Causes of Complex Regional Pain Syndrome (CRPS)
What is complex regional pain syndrome (CRPS)?
Complex regional pain syndrome (CRPS), also called reflex sympathetic dystrophy syndrome (RSDS), is a type of chronic pain condition. It typically occurs after an injury or medical condition and affects one limb (arm, leg, hand or foot).
What are the causes of complex regional pain syndrome (CRPS)?
Though complex regional pain syndrome is not yet completely understood, it is believed that CRPS develops when the central or peripheral nervous system is damaged or malfunctions. When the nerves are damaged, they are not able to properly control blood flow, sensation and temperature in the affected area; this leads to the symptoms of CRPS, including pain and skin changes.
CRPS can be triggered by an injury or a medical condition. Triggers for CRPS include, but are not limited to, the following:
- Sprain or strain
- Soft tissue or nerve injury
- Surgical injury
- Heart attack
- Immobilization of a limb (such as using a splint or cast)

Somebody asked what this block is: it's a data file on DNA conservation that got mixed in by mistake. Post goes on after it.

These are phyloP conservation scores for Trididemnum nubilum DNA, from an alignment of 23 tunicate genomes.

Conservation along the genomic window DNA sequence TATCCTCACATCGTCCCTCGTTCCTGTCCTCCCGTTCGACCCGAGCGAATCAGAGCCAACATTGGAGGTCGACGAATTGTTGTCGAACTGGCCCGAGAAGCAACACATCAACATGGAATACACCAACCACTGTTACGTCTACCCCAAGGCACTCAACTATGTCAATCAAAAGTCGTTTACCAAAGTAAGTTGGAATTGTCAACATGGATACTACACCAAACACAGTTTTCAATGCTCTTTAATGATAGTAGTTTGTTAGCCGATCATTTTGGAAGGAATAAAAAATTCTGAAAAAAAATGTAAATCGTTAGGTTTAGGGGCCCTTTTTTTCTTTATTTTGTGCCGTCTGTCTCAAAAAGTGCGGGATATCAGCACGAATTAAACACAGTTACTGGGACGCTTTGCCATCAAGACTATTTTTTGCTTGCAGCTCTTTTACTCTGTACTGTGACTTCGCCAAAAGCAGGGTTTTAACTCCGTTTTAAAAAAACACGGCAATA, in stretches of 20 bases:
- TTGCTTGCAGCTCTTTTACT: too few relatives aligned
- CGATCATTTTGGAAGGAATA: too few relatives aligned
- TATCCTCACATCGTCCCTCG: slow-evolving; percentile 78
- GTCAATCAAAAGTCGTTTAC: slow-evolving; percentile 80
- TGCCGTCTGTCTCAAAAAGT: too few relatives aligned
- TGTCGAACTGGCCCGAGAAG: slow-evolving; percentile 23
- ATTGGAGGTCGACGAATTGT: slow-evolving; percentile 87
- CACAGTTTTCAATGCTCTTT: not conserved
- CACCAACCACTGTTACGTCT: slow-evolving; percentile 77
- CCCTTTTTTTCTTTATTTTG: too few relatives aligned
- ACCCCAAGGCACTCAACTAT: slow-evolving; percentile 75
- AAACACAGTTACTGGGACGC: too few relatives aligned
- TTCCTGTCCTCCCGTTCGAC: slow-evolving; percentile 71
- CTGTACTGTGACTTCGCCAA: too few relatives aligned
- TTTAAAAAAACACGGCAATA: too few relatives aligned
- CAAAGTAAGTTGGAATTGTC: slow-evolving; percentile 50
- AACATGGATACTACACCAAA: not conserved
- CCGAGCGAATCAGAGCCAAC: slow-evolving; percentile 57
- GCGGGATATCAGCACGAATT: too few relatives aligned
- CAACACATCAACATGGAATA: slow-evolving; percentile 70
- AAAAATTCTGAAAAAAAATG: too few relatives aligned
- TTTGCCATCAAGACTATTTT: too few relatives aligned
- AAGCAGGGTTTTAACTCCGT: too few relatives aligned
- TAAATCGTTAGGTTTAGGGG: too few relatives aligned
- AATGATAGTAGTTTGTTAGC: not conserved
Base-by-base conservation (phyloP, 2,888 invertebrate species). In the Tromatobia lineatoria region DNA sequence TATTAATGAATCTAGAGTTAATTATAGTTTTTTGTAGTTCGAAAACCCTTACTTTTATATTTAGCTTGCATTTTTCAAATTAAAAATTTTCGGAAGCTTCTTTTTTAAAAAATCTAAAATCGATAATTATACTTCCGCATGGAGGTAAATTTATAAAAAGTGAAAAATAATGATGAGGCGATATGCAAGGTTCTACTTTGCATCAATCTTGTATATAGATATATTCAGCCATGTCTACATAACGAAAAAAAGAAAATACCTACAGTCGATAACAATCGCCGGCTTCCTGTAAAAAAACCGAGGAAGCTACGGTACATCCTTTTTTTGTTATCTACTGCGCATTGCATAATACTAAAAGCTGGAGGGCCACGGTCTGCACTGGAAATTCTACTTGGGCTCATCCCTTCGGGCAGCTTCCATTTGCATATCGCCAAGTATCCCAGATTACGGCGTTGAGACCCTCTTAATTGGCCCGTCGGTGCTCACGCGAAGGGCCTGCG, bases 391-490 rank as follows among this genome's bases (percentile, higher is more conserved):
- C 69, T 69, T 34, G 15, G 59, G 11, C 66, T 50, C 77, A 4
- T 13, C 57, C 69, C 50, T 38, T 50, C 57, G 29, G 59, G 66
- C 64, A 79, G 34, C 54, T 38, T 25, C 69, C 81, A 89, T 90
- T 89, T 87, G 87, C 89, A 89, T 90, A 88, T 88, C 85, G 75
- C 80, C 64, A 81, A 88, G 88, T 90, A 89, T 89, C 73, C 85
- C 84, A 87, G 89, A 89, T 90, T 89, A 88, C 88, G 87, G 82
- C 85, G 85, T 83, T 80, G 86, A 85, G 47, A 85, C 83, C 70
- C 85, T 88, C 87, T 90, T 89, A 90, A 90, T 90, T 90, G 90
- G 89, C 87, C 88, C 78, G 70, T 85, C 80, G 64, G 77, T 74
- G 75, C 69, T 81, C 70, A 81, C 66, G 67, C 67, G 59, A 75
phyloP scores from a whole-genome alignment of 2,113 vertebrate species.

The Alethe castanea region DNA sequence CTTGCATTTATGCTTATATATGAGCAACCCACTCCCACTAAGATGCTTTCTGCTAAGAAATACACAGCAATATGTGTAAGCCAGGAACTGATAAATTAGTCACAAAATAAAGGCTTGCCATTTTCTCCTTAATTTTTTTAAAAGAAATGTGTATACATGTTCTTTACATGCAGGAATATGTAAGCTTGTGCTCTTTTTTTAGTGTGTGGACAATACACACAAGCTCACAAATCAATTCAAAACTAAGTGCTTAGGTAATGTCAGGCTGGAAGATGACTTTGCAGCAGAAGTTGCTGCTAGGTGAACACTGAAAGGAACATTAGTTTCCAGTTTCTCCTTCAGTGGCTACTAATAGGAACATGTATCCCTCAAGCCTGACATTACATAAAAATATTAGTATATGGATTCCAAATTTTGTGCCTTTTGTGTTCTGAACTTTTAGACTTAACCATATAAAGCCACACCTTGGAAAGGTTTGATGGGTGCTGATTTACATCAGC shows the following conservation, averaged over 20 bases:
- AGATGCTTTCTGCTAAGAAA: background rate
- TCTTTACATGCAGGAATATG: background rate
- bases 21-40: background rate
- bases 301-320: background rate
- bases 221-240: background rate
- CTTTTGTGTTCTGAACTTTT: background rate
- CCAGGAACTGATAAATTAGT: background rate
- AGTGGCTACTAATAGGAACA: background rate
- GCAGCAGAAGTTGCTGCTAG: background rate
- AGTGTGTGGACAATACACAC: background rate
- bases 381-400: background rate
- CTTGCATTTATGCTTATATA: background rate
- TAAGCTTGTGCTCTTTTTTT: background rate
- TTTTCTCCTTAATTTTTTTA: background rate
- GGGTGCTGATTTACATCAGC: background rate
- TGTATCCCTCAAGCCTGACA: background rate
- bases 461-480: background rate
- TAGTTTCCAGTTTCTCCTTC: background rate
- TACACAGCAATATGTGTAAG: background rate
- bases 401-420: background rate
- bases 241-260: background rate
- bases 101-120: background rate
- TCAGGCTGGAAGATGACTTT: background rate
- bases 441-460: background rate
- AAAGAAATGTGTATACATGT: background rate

In addition to nerve damage, CRPS may also be caused by pain receptors in the injured part of the body becoming receptive to different nervous system messages. It may be caused by dysfunction between the central and peripheral nervous system.
The immune system may also play a role in the development of CRPS. After an injury, an immune response is triggered. This leads to inflammatory symptoms, such as redness and swelling in the affected area. In the case of CRPS, this immune system response may malfunction and continue after the original injury has healed.
It is likely that a combination of these different factors leads to the development of complex regional pain syndrome.